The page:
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'Appropriate Behavior' director Desiree Akhavan on how she pulled off a romantic stoned scene -- exclusive clip


Desiree Akhavan, whose film Appropriate Behavior opens this weekend, recently revisited an embarrassing email written in the “worst of [her] 20s.” She had just finished undergrad at Smith College and had gotten a job as a PA on an independent film, but when she got the script she learned it was a “shit version of American Pie.” So she quit with an email explaining why she couldn’t be a part of the project.

Though she now admits to being more ashamed of herself than angry at the filmmakers who wrote her nasty emails in response, she told EW she does, however, have faith in what she wrote in that email. “Oh, it’s so douchey. But it’s true: What’s the point of making an independent film unless you are trying something different?” she said. “There’s no use of using people’s time and money and energy to do something if you’re going to replicate a format that we’ve all seen before. … I really wanted to make something that I hadn’t seen before.”

Though Appropriate Behavior takes place mostly in the Brooklyn of New York Times style section pieces, it isn’t something most viewers are likely to have seen before. The movie follows a heartsick Shirin (Akhavan, who also wrote and directed the film), a bisexual Iranian-American, in the aftermath of a breakup. Throughout the film, Shirin flashes back to memories of better (and also not-so-great) days with her girlfriend Maxine, whose frustration over Shirin’s resistance to come out to her traditional parents contributes to the end of their relationship. Since the film’s premiere at Sundance, Akhavan has been a talent to watch, and she’ll gain greater exposure on Girls this Sunday when she appears as one of Hannah’s fellow MFA students at the Iowa Writers’ Workshop.

Below, watch an exclusive clip from Appropriate Behavior, in which Shirin and Maxine get high, and read our chat with Akhavan below.


Golden Globes: Party Report! Inside scoop from all the after-ceremony festivities

EW is inside all the Golden Globes parties tonight. Check out our reports from inside all the carousing and celebrating. Check back often for updates and follow us on Twitter at #EWglobes.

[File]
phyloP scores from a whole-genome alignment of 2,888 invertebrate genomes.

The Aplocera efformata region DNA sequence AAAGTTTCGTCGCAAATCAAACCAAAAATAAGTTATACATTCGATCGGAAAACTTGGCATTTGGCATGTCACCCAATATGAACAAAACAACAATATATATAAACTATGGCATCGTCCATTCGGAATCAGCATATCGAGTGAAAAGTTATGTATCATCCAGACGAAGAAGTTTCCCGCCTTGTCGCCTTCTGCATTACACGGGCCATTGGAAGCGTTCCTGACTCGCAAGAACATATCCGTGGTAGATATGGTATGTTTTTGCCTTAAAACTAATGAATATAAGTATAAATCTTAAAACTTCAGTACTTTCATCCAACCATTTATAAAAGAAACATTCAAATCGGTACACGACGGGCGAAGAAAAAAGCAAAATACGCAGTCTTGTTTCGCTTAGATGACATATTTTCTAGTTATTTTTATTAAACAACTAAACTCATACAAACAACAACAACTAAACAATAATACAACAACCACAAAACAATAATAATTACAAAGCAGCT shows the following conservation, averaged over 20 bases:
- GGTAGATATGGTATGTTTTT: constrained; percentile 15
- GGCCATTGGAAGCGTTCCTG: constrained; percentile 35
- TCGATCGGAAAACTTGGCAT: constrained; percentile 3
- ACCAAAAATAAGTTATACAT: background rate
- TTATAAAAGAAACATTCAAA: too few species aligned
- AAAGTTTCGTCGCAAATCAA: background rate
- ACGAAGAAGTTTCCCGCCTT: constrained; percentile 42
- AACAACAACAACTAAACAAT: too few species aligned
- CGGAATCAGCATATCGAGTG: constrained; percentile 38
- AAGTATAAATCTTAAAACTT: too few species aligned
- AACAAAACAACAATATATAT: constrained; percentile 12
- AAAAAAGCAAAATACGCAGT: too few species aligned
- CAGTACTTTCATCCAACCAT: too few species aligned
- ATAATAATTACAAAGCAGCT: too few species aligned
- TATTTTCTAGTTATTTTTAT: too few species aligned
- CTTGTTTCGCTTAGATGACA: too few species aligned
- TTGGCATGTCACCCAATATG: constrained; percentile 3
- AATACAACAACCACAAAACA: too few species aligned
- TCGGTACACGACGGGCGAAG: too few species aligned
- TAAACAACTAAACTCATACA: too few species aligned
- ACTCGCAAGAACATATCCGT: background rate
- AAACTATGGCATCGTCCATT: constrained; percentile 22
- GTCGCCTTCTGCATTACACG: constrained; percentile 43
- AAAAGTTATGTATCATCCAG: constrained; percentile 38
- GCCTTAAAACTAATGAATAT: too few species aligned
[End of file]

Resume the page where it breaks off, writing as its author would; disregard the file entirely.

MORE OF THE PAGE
Lena Dunham's 'Girls' has changed the game -- not just for TV, but for indie film

Of all the things that have addled and irritated the watchers of Lena Dunham’s HBO series Girls (the characters are too white and overprivileged! Lena Dunham spends too much time naked!), of all the things that have made a noisy sliver of them feel that the show is worthy of their “hate,” the late-in-the-game revelation that Dunham’s middle-class lost-girl princess Hannah suffers from OCD seemed all but designed to stoke the hostility of those who dislike Girls but can’t stop watching it. To someone like me, though, who adores the show (I’ll put my passion right out there: In two seasons, I think there has hardly been a false moment on it), when Hannah began to deal with her anxieties by counting, compulsively, to eight, any and every way that she could, even to the point of mutilating her eardrums, I found the twist gripping and scarily authentic — and one of the reasons that I absolutely went with it is that, after the first OCD episode, I began to imagine what a character trait like that one might have looked like in, say, a mediocre Sundance movie devoted to a discombobulated heroine with OCD. And I could just, you know, see those cutely kooky scenes of personal derangement (look, she’s arranging her Tater Tots into a perfect triangle!), the deadpan-disturbed lead performance by Elle Fanning, even the ad campaign (“Love is a compulsion”). And I just thought: What that movie wouldn’t have is what Dunham brought to every twitch and tremor of Hannah’s obsession — an anti-kooky concentration and troubled fever, a sense of how the OCD is literally, physically torturing Hannah, but how it’s also her way of hanging on to an identity, of giving herself one, as her assorted other roles in life (girlfriend of Adam, transgressive e-novelist) fall away, with nothing to replace them. To a desperately exacting degree, she became The Girl Who Counts To Eight. And, more important, she took us with her. READ FULL STORY

'Boom' goes the Irishman: Chris O'Dowd exorcises his inner 'douche' through new film, talks 'Girls' season 2

Chris O’Dowd, whom fans came to know as the good-hearted galoot in Bridesmaids, has had a busy year indeed. Between memorable roles in Friends With Kids and Girls, the Irishman has been prepping for a newly picked-up HBO pilot created by Christopher Guest and just last month recently married British TV presenter Dawn Porter.

If you believe the preternaturally wry O’Dowd, Porter is likely grateful that he changed things up to play a less redeemable character in his latest film 3, 2, 1… Frankie Go Boom (available OnDemand today). “I’ve been playing so many nice guys that I was about to boil over inside,” he says drily. Frankie is named after the younger brother (Charlie Hunnam) that O’Dowd ‘s recovering addict Bruce bullies. “I definitely wanted to channel the more douche side of myself, as I think we all should sometimes,” says O’Dowd. “It manifests itself in your own life, so I have to [occasionally] let the air vent open a little bit to become a good person again.” READ FULL STORY

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